Traveling with her customary verve at every stage, 4-5 favorite Enable crowned her glittering campaign with a dominant display in Sunday’s Prix de l’Arc de Triomphe (G1).
The Juddmonte homebred scored a victory for the ages, not just by extending her winning sequence to six, but by lifting jockey Frankie Dettori to a record-breaking fifth Arc win. Dettori had previously won aboard Lammtarra (1995), Sakhee (2001), Marienbard (2002), and Golden Horn (2015), the latter likewise trained by John Gosden. Enable has also earned accolades as the first British-trained filly to capture Europe’s fall championship.
Although Dettori had the horsepower at his disposal, the master reinsman did his part with an early maneuver to get Enable in the right spot. Her tactical speed figured to mitigate potential traffic woes from post 2 in an 18-horse field, and Dettori deftly guided her into an outside stalking spot. From that point forward, Enable touted herself as the winner. Even her taking a strong hold from Dettori, which might have been construed as a negative for most, just telegraphed that the typically enthusiastic traveler was very much on her game.
Enable allowed two of Aidan O’Brien’s quintet, Idaho and Order of St George, to go forward, but it was only on sufferance. Straightening for home, Dettori’s arms must have felt the relief of letting go, and Enable ambled forward. The daughter of the Galileo stallion Nathaniel swamped the Ballydoyle leaders and opened up on the field, leaving her foes to sort out the placings while she took flight to the wire.
Godolphin’s Cloth of Stars closed for the silver medal, outperforming his 20-1 odds for Arc maestro Andre Fabre. The 12-1 Ulysses was an uncharacteristically one-paced third, perhaps the combination of soft ground over the about 1 1/2-mile trip blunting his kick. Beaten almost as far by Enable here as in the King George VI & Queen Elizabeth (G1) in similar conditions at Ascot, Ulysses turned in an excellent prep for his next scheduled engagement in the Breeders’ Cup Turf (G1).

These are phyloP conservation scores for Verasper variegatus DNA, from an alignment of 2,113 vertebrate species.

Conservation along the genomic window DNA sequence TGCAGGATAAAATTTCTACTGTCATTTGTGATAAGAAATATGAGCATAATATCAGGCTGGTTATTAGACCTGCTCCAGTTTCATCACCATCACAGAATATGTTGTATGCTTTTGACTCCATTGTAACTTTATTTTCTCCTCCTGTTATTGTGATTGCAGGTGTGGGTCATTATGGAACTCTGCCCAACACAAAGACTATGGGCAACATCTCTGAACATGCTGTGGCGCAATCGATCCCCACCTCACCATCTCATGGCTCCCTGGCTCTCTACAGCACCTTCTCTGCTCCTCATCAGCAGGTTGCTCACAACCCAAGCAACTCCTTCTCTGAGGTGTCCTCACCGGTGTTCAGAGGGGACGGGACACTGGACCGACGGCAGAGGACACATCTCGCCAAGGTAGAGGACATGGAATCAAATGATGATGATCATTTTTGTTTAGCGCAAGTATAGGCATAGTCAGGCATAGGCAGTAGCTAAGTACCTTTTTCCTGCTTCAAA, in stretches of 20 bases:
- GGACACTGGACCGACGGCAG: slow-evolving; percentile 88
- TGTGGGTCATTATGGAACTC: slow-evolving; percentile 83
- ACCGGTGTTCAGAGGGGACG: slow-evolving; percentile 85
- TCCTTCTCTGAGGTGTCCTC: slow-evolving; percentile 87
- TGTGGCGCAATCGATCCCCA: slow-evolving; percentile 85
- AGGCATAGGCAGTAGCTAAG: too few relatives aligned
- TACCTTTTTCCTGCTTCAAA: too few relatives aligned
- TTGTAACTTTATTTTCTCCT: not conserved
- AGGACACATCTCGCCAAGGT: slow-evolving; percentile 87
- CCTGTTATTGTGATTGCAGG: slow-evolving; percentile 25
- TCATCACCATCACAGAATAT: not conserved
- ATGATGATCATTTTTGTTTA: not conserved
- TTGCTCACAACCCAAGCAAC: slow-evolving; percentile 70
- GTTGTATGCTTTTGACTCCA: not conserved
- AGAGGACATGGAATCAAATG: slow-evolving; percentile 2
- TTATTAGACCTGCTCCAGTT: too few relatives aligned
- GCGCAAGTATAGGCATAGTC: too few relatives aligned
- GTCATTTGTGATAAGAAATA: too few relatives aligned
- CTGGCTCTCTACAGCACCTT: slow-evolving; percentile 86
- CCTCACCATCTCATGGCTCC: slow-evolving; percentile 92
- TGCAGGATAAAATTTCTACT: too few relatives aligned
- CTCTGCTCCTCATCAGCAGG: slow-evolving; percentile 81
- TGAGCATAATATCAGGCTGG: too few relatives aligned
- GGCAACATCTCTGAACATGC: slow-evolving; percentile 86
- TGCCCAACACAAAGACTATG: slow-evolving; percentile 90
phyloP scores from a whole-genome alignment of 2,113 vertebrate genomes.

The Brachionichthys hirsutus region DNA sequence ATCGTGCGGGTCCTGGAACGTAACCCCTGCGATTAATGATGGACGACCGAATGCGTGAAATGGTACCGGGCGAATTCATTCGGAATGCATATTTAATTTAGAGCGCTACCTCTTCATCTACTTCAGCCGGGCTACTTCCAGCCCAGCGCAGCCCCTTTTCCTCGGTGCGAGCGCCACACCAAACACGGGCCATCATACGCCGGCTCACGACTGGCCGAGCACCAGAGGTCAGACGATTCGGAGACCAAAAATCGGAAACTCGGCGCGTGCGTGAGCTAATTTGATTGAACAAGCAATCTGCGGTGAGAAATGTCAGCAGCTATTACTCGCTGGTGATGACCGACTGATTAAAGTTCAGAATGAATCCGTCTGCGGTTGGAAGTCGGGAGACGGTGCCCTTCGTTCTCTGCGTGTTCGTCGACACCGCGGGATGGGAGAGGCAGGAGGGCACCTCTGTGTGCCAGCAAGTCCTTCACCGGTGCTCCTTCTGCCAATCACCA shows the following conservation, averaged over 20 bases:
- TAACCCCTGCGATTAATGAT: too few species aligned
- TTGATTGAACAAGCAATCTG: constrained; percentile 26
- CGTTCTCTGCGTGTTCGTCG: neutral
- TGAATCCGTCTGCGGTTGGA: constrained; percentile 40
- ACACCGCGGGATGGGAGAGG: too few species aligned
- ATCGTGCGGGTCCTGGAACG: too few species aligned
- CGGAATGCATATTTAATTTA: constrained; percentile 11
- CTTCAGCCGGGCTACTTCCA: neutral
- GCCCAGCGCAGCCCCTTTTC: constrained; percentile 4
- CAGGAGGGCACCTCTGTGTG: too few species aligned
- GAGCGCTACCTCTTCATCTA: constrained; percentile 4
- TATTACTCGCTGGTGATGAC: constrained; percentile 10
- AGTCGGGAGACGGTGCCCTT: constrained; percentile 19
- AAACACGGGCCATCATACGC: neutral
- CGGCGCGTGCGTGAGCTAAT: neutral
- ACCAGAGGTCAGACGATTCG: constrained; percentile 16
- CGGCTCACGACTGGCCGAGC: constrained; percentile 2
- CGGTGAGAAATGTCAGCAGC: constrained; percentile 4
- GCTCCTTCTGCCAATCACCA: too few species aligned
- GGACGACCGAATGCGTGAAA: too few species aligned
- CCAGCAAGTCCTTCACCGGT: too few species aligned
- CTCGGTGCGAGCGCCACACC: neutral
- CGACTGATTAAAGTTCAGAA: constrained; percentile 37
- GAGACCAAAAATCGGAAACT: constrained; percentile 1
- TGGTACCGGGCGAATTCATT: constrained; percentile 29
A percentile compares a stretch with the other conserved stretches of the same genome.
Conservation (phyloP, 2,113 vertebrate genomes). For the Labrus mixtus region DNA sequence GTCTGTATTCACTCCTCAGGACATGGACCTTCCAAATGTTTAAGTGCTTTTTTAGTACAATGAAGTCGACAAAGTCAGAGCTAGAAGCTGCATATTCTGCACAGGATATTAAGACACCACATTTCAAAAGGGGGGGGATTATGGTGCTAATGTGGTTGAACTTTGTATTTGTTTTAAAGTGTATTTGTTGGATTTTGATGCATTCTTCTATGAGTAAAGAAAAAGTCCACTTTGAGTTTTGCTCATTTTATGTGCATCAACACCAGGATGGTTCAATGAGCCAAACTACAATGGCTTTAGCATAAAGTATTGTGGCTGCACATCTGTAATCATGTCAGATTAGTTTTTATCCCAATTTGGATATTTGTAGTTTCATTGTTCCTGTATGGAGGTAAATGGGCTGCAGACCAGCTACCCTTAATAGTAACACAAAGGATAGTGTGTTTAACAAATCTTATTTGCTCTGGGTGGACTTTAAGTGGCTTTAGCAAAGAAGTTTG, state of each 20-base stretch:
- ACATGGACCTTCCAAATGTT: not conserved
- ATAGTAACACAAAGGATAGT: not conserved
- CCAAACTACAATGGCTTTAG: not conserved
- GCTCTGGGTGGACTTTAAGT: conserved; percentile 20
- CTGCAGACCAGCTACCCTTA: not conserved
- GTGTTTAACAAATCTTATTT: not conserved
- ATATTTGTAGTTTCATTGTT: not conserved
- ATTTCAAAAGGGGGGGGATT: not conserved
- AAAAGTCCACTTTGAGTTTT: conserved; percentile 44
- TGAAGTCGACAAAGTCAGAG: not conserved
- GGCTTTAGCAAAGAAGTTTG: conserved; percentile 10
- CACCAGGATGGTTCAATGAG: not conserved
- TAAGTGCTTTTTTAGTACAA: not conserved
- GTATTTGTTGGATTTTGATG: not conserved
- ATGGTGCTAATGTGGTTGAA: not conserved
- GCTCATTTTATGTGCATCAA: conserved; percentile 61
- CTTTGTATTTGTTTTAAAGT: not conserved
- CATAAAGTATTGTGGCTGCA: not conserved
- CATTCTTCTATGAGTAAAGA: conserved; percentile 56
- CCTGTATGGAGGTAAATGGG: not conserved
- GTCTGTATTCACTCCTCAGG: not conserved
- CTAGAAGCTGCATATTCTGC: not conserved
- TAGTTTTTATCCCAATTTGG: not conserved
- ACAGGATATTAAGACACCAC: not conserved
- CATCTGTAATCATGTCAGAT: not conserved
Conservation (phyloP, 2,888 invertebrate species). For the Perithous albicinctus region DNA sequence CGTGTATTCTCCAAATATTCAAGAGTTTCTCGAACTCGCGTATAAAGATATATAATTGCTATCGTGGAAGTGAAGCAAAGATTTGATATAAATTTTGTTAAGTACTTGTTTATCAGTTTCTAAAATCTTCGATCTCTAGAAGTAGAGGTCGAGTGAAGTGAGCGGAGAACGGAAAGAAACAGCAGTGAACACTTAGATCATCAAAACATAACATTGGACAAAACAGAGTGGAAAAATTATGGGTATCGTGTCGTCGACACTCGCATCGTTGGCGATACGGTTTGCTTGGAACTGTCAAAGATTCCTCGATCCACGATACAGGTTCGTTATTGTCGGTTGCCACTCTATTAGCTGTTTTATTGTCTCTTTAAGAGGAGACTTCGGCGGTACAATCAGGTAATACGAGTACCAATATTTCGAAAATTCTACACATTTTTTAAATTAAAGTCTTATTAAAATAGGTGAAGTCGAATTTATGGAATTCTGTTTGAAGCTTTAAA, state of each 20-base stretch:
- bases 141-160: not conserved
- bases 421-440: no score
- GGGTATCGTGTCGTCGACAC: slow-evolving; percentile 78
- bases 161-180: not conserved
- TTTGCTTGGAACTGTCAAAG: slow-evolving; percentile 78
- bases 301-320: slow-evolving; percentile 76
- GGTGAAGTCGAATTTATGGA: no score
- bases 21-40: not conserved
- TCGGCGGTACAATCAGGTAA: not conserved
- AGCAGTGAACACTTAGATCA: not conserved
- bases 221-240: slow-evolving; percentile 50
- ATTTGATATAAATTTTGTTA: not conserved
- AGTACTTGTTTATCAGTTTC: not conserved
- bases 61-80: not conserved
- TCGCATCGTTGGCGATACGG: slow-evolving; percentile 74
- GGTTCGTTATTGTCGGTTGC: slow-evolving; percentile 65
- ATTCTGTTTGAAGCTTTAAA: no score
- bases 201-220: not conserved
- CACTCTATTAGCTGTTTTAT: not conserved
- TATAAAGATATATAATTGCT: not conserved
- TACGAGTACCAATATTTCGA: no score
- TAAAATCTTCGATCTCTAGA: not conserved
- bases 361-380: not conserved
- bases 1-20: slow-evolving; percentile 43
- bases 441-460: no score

Order of St George, third in O’Brien’s Arc trifecta last year, kept on for another respectable effort in fourth. The world-class stayer is expected to stretch out again to two miles for the British Champions Long Distance Cup on Champions Day, October 21.
Top French three-year-old colt Brametot was fifth, followed by the German pair of Dschingis Secret and Iquitos; Idaho; O’Brien’s best-fancied Winter, the mount of Ryan Moore, who never got involved in her first attempt at the distance; the Alain de Royer-Dupre stablemates Zarak and One Foot in Heaven; Fabre’s remaining duo of Doha Dream and Plumatic; O’Brien’s Seventh Heaven, still well below her best after an injury; Japan’s hopeful Satono Diamond and his pacemaker, Satono Noblesse, who never made the lead; O’Brien’s Capri, continuing the difficulty of St Leger (G1) winners wheeling back in the Arc; and the tailed-off Silverwave, who was just purchased by Martin Schwartz for €500,000 at Saturday evening’s Arqana Arc Sale and due to join Chad Brown.
Enable, who posted a final time of 2:28.69, advanced her record to seven-for-eight. Her lone loss came in her seasonal reappearance to stablemate Shutter Speed at Newbury back in April. Since then, she has swept through four Oaks – the Cheshire and the Group 1 trio of the Epsom, Irish, and Yorkshire – in addition to the King George, an unprecedented trophy case.
The Breeders’ Cup is not on the itinerary for Enable, with Gosden citing the long campaign his stable star has endured.
“It would be wrong to run her again this year,” Gosden said. “She’s been running for 10 months and it would be too hard on the filly to go to the Breeder’s Cup.”
The good news is that the Juddmonte brain trust might decide to bring her back for a title defense in 2018, when the Arc returns to its redeveloped home track, Longchamp.
“If she’s really in good form, we will still consider running her next year,” her trainer offered, “and maybe come back to the new ParisLongchamp.”
See the review of the rest of the Arc Day action here.